That is, assuming you have a first repair. I’ve owned seven new or Apple refurbished Mac laptops since 1996, plus an iPad, and none suffered any hardware failures in their first three years of use—or in the case of my newest, a 13-inch MacBook Air, its first nine months.
I figure that at this point, had I purchased AppleCare for each of those machines, I’d have spent something like the price of a new loaded MacBook Pro with Retina Display and then some, with no benefit to show for it aside from some peace of mind that might have been illusory anyway. So, even if I do now someday have a major hardware meltdown outside the basic one-year warranty period that I have to pay for myself, I’m still ahead of the game having not bought AppleCare over the years. Your mileage may vary.
Most Warranty Issues Happen In The First Year
The strongest likelihood of warranty issues happening is in the first year, in which case you’re covered anyway. The second two years (one year for the iPad) of coverage that you pay for with AppleCare are more of a dice-roll, although given the general reliability of Apple portables, if your Mac or iPad survives the initial 12 month warranty period with no repairs needed (as is most likely), or is repaired during the first year, the probability of it needing repairs during the subsequent two years is relatively low (although it could, of course, still happen).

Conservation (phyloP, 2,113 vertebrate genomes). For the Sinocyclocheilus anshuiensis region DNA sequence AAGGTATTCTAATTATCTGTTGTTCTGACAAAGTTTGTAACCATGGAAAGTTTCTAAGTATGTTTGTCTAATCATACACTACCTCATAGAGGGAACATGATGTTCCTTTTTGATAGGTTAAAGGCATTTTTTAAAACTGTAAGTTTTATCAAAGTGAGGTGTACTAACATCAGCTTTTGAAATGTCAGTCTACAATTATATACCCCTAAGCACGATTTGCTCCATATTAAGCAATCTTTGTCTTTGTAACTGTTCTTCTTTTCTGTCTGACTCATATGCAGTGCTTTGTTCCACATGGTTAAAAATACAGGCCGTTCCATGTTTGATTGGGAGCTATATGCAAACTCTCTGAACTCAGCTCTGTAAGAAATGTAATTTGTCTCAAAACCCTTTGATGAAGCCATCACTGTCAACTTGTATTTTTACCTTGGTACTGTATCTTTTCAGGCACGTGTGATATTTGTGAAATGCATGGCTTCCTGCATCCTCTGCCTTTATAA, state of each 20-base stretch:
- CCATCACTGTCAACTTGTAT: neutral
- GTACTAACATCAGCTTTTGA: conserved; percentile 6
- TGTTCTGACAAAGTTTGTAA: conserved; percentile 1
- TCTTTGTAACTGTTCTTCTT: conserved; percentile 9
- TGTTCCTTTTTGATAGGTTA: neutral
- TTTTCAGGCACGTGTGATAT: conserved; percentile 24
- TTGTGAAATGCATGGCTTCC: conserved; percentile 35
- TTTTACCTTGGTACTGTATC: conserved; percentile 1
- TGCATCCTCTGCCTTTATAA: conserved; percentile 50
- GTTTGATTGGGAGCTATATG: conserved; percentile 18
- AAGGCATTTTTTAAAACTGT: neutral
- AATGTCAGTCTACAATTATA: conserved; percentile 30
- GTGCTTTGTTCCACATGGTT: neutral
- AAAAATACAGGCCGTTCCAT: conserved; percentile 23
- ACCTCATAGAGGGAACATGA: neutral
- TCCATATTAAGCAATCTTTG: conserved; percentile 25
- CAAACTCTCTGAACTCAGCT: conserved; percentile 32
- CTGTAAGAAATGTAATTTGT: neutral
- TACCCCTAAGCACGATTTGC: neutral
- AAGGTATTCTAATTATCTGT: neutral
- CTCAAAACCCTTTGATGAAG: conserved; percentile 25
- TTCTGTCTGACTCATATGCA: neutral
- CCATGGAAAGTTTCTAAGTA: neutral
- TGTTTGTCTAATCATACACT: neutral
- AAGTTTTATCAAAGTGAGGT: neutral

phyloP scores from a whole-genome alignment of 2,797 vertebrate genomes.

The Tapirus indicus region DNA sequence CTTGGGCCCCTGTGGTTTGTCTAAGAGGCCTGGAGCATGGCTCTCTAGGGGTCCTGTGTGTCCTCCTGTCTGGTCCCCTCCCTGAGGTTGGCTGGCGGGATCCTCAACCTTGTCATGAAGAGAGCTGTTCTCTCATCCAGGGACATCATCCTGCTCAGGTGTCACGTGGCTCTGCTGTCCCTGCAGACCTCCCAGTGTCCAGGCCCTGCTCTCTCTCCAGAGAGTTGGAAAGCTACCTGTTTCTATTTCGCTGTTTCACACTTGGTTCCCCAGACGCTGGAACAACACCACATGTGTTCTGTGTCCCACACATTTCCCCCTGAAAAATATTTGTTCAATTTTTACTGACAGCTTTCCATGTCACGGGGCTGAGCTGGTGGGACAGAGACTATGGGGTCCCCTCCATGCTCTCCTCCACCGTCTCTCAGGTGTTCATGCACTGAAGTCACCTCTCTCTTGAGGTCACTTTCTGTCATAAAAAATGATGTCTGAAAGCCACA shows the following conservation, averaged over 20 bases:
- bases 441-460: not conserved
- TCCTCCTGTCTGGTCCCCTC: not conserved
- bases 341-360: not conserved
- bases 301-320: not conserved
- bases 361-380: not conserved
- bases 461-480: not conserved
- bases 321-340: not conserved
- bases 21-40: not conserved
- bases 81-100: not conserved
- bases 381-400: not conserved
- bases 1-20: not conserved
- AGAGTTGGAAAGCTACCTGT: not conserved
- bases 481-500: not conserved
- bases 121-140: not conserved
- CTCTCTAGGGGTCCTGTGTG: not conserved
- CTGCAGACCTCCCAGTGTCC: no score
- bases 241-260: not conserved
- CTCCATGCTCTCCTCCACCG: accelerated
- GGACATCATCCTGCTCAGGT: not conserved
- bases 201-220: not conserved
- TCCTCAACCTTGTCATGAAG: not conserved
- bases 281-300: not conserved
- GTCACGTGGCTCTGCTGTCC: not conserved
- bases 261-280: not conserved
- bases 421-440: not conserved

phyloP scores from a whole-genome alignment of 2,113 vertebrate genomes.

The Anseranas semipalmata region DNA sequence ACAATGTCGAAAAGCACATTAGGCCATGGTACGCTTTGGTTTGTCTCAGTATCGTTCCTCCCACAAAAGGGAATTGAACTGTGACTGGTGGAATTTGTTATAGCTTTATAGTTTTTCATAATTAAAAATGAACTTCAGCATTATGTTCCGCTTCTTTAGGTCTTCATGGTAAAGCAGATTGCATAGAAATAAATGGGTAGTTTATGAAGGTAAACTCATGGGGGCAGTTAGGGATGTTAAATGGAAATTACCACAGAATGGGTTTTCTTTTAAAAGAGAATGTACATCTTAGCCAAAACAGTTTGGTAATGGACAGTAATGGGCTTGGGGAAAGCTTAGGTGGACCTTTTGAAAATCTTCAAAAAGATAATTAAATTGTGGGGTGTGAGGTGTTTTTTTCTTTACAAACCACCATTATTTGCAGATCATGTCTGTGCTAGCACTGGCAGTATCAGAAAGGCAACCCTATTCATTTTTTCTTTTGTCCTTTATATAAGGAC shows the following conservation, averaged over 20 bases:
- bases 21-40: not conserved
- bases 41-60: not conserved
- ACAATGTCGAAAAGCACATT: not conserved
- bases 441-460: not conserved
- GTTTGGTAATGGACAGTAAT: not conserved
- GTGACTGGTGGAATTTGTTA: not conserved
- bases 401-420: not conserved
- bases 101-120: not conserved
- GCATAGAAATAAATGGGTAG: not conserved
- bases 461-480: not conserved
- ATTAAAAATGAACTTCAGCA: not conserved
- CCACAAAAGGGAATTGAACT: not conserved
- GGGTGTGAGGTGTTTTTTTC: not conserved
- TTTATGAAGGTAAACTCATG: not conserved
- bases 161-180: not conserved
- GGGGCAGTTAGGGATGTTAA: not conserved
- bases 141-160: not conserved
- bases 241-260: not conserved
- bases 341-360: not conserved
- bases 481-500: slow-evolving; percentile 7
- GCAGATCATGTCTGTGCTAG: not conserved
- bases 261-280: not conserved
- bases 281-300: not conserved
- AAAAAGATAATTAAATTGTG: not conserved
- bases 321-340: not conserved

Check Possible Credit Card Extended Warranty Coverage
Note also that that many major credit cards will double the manufacturer’s warranty period (often capped at two years) on purchases made with their cards. However, if you use your computer for work, be sure to read the fine print, since most credit card warranty extensions don’t apply to machines used for business purposes.
Insurance is another matter, and I do keep my late-model Mac laptops insured with all-perils coverage using a personal articles rider on my homeowner’s insurance policy, which also covered my kids’ computers while they were at college.
Several years ago, Consumer Reports surveyed the experience of readers who had purchased extended warranties on electronic equipment. On average, consumers had paid about as much for the extended warranty, by the time the product needed service or repair, as the average repair cost for a product of that age (but bear in mind Peter Cohen’s point about today’s machines, especially laptops, being harder to repair). In most categories of electronic products, fewer than 25% of units surveyed had required repairs within five years.